"If I was someone else, I'd be Nelson Mandela,
'Cos he was one cool fella.
If I was someone else, I'd be Taylor Swift
And sing in the lift.
If I was someone else, I'd be Charles Dickens
So I could write about chickens..."
I'd thought initially I might talk about the power of words, since the title of the workshop was; "What's the point of poetry?" I'd imagined discussing that old chestnut idiom: Sticks and stones...and how actually, even though words can't physically hurt you, they can cause plenty of other damage. I never liked that annoying little saying because even as a child I felt it to be hollow; a feeble, rather desperate retort to painful verbal taunts.
There has been a bit of funny business with some of the girls in the class recently; the usual friendship stuff I suppose, but unpleasant and tricky to negotiate. So even more reason to talk about how powerful and upsetting words can be, perhaps. But I didn't go there because it didn't feel quite right in what was supposed to be a fun poetry session.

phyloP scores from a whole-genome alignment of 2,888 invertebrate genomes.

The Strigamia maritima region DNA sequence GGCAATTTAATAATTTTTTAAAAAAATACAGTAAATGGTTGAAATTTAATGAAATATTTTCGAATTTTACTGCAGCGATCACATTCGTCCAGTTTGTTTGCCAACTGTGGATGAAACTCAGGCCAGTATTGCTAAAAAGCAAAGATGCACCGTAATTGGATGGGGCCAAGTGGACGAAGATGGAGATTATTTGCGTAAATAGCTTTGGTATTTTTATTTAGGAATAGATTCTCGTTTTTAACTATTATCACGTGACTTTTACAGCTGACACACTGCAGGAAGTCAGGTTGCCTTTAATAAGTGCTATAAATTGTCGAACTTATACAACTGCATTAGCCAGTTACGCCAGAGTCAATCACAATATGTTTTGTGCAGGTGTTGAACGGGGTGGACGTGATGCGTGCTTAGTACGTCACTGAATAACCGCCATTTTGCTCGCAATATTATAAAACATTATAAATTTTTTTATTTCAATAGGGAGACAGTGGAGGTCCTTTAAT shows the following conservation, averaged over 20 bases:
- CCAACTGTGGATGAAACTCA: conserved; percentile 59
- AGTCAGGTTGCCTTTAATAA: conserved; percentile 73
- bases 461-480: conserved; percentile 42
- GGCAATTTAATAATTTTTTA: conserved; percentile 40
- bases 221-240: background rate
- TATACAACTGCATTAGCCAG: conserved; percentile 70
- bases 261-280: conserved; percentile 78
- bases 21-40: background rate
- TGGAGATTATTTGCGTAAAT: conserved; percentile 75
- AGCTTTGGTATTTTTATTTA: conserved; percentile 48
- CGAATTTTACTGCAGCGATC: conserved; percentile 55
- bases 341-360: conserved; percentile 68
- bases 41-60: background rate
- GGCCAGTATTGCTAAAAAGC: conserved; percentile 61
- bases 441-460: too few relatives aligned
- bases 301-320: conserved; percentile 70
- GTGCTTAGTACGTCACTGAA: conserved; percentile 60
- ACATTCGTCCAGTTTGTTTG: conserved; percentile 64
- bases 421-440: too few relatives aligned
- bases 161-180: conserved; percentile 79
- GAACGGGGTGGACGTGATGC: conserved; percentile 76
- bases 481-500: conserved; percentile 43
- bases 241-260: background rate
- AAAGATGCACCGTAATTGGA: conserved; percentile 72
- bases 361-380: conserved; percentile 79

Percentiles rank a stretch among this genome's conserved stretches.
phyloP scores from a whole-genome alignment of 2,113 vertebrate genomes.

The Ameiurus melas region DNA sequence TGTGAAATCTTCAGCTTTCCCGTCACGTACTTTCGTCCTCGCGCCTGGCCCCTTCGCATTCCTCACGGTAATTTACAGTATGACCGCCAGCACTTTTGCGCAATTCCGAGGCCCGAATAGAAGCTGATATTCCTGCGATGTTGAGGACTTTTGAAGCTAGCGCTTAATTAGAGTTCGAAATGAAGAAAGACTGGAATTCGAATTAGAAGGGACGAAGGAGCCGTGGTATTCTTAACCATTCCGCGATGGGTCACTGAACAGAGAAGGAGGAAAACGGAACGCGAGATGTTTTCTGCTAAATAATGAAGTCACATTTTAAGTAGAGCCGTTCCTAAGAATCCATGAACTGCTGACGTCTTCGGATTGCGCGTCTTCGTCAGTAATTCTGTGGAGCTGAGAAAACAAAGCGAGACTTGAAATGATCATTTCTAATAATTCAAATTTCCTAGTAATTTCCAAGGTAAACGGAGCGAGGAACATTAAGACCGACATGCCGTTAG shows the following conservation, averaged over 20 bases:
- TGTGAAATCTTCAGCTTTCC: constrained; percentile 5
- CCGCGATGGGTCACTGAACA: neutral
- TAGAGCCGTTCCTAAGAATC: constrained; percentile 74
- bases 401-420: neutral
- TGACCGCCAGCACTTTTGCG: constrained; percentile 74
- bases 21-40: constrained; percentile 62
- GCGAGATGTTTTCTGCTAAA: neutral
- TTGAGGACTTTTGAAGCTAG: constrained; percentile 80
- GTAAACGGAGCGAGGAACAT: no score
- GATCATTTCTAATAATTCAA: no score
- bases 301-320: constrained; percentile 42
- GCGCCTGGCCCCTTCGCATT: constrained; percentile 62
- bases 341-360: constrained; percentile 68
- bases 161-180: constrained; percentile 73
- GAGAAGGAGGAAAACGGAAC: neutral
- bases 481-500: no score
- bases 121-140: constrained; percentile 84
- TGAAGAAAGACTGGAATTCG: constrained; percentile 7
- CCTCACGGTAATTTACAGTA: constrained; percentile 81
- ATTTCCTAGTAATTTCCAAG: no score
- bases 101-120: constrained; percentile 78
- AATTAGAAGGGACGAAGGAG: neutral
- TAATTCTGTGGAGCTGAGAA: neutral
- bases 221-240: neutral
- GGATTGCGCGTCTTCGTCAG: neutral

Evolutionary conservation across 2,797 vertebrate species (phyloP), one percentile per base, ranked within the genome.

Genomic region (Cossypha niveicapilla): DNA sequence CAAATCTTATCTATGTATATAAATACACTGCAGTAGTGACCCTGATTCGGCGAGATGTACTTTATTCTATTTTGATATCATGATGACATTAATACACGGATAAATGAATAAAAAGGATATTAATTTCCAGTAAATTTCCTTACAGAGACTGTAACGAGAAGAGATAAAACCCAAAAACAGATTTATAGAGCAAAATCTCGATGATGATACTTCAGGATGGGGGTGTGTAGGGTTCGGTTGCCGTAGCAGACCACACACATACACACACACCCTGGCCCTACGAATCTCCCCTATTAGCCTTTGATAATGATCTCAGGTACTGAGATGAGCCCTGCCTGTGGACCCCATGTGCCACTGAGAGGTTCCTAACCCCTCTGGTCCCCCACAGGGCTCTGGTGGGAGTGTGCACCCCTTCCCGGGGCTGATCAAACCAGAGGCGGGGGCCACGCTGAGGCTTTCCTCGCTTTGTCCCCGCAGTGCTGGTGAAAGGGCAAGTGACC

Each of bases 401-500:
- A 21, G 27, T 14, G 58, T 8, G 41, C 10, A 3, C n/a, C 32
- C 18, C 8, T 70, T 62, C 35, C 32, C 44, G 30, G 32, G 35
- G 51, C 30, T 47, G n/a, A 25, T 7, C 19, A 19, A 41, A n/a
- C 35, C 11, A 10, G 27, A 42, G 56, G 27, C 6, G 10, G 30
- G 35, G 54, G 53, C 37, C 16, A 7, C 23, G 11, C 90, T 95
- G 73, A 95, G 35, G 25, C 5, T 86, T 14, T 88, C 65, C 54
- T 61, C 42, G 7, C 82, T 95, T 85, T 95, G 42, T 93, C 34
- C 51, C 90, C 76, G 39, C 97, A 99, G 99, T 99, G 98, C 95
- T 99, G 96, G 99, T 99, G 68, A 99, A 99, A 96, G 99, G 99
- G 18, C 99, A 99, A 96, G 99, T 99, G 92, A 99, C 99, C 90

My finale was going to be; choose your words carefully, because words can change the way you think and if they can change the way you think, they can change the world. Look at what happened to Nelson Mandela and Invictus; now that's the point of poetry!(Bit much for a class of 9-year-olds, maybe...)
But here's that very notion in practice; an audacious, heartbreakingly beautiful and shocking poem by Shane Koyczn articulated in a hypnotically ecclectic animation. While the ripples caused by verbal sticks and stones continue, here's to fighting them with the power of new words…
Back in the year 5 poetry workshop, If I was someone else finished along the lines of:
"But I'm ME,just me.
And that's exactly who I want to be."
To This Day by Shane Koyczn
Thanks for the link, B x